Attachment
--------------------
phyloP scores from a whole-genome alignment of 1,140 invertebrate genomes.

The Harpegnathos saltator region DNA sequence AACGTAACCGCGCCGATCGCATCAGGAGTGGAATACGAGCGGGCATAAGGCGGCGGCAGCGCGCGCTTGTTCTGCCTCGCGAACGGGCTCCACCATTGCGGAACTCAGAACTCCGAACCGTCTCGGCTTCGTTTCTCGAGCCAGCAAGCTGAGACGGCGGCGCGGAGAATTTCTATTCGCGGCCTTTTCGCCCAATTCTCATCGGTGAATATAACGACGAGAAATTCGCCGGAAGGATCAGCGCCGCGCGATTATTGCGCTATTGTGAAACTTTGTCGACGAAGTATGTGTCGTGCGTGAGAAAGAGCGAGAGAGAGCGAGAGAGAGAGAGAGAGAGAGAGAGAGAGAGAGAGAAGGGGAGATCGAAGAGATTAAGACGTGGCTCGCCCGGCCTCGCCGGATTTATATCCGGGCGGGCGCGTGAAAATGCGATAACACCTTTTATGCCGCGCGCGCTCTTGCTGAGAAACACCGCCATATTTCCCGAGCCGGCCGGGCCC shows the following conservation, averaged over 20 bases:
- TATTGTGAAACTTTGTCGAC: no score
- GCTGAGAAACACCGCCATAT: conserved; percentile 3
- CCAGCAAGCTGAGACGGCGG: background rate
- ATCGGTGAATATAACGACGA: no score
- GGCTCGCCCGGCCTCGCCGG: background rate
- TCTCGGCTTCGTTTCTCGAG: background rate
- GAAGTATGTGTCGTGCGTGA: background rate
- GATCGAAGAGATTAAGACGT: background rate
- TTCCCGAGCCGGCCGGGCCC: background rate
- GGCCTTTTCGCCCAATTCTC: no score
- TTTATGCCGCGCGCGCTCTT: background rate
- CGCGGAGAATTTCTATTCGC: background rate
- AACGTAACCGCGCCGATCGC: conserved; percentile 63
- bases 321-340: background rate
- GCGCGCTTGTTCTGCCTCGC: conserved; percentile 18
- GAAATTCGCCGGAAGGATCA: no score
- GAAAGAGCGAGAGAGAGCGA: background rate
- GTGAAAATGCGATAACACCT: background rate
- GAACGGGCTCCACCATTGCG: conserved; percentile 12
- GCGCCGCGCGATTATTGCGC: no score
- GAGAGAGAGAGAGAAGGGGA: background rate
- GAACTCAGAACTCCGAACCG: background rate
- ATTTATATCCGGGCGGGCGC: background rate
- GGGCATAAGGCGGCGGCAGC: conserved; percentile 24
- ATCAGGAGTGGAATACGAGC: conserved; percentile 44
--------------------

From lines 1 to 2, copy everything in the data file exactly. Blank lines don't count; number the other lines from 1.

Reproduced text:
phyloP scores from a whole-genome alignment of 1,140 invertebrate genomes.

The Harpegnathos saltator region DNA sequence AACGTAACCGCGCCGATCGCATCAGGAGTGGAATACGAGCGGGCATAAGGCGGCGGCAGCGCGCGCTTGTTCTGCCTCGCGAACGGGCTCCACCATTGCGGAACTCAGAACTCCGAACCGTCTCGGCTTCGTTTCTCGAGCCAGCAAGCTGAGACGGCGGCGCGGAGAATTTCTATTCGCGGCCTTTTCGCCCAATTCTCATCGGTGAATATAACGACGAGAAATTCGCCGGAAGGATCAGCGCCGCGCGATTATTGCGCTATTGTGAAACTTTGTCGACGAAGTATGTGTCGTGCGTGAGAAAGAGCGAGAGAGAGCGAGAGAGAGAGAGAGAGAGAGAGAGAGAGAGAGAGAAGGGGAGATCGAAGAGATTAAGACGTGGCTCGCCCGGCCTCGCCGGATTTATATCCGGGCGGGCGCGTGAAAATGCGATAACACCTTTTATGCCGCGCGCGCTCTTGCTGAGAAACACCGCCATATTTCCCGAGCCGGCCGGGCCC shows the following conservation, averaged over 20 bases: